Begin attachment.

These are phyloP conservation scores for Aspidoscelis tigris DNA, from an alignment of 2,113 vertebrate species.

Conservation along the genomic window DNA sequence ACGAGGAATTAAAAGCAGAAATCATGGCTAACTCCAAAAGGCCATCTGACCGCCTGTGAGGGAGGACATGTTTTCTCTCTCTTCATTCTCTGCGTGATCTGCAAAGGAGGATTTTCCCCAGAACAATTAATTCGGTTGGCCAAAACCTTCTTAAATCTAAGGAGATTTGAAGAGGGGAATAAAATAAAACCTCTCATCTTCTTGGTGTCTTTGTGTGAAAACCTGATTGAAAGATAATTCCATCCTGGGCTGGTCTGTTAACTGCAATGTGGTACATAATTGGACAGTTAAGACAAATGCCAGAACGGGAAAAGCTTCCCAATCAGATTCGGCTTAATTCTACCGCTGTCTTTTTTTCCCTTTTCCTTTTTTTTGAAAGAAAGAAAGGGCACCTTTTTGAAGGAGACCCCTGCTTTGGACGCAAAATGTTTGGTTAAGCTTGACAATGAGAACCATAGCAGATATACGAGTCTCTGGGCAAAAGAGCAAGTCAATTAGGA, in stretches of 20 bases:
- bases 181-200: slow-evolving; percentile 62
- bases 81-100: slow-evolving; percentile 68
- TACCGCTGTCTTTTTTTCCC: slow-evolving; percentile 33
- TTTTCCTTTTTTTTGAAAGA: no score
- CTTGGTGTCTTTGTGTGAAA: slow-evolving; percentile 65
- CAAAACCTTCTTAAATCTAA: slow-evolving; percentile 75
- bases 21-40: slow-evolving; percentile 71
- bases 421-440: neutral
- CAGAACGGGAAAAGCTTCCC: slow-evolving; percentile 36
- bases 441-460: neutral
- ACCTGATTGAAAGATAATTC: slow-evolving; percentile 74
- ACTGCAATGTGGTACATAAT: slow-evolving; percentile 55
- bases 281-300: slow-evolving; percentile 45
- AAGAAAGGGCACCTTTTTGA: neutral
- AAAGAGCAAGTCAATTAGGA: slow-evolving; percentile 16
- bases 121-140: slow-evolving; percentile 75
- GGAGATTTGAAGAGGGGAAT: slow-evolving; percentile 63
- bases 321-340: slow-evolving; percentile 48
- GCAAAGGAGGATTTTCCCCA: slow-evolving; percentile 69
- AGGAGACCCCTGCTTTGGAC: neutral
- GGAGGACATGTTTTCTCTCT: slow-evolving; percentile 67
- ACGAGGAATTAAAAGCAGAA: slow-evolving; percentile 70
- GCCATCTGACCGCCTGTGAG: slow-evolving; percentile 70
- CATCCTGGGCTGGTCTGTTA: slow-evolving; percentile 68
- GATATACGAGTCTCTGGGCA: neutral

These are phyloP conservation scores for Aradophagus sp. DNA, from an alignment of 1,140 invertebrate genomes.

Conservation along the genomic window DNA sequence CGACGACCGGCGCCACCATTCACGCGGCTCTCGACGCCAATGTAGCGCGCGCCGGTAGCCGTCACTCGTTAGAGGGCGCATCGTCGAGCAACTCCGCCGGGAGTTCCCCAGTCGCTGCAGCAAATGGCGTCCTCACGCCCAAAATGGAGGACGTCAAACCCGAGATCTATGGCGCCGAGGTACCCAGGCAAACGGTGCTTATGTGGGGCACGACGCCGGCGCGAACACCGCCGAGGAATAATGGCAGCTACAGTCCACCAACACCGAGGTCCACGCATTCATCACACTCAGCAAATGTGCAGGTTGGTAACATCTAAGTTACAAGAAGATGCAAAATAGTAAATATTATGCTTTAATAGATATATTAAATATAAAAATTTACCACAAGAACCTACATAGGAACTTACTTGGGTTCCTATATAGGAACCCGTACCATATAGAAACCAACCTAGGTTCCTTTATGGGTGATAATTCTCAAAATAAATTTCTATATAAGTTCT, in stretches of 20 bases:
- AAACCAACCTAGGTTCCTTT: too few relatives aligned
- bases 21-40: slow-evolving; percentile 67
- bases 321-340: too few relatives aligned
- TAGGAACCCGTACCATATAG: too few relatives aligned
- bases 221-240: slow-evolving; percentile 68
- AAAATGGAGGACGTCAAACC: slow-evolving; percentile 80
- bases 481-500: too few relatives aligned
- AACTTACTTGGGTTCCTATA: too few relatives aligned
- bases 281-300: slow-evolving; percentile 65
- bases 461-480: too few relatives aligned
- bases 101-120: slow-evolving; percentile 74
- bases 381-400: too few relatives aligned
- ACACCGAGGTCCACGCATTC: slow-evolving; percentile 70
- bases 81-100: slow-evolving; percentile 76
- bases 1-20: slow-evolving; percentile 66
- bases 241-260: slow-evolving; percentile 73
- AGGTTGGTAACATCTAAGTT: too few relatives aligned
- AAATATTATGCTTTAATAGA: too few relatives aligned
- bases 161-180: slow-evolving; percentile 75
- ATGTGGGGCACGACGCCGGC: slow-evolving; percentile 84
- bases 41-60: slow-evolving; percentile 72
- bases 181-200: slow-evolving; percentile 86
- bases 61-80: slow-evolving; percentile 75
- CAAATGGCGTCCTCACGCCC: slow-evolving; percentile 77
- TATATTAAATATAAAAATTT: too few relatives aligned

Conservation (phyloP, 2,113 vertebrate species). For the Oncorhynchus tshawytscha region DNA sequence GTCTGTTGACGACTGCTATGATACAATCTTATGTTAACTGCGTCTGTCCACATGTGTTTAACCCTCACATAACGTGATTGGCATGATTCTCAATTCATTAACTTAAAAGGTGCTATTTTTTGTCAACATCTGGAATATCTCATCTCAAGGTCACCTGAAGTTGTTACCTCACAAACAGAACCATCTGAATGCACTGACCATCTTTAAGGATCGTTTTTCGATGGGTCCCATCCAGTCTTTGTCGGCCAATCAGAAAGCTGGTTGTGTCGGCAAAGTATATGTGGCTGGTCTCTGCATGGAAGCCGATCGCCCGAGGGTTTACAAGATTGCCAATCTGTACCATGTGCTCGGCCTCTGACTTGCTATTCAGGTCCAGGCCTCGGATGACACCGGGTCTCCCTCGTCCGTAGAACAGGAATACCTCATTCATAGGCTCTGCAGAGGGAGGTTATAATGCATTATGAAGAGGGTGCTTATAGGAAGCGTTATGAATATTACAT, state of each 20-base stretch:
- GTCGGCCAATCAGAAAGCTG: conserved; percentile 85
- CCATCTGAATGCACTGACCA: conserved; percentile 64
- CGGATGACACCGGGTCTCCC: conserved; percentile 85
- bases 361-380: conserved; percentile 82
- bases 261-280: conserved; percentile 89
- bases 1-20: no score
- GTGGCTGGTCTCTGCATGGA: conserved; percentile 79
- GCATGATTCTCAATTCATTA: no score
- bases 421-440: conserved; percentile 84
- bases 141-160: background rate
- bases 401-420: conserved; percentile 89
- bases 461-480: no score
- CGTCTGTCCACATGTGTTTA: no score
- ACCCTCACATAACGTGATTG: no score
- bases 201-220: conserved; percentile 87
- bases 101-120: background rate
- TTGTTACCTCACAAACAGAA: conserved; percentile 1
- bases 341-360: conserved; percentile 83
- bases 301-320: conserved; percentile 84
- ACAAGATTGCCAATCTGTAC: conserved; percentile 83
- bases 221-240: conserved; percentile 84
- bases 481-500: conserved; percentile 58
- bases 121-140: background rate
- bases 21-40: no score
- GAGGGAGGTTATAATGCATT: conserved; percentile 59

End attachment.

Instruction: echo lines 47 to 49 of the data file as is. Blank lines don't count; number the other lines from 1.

- AAATATTATGCTTTAATAGA: too few relatives aligned
- bases 161-180: slow-evolving; percentile 75
- ATGTGGGGCACGACGCCGGC: slow-evolving; percentile 84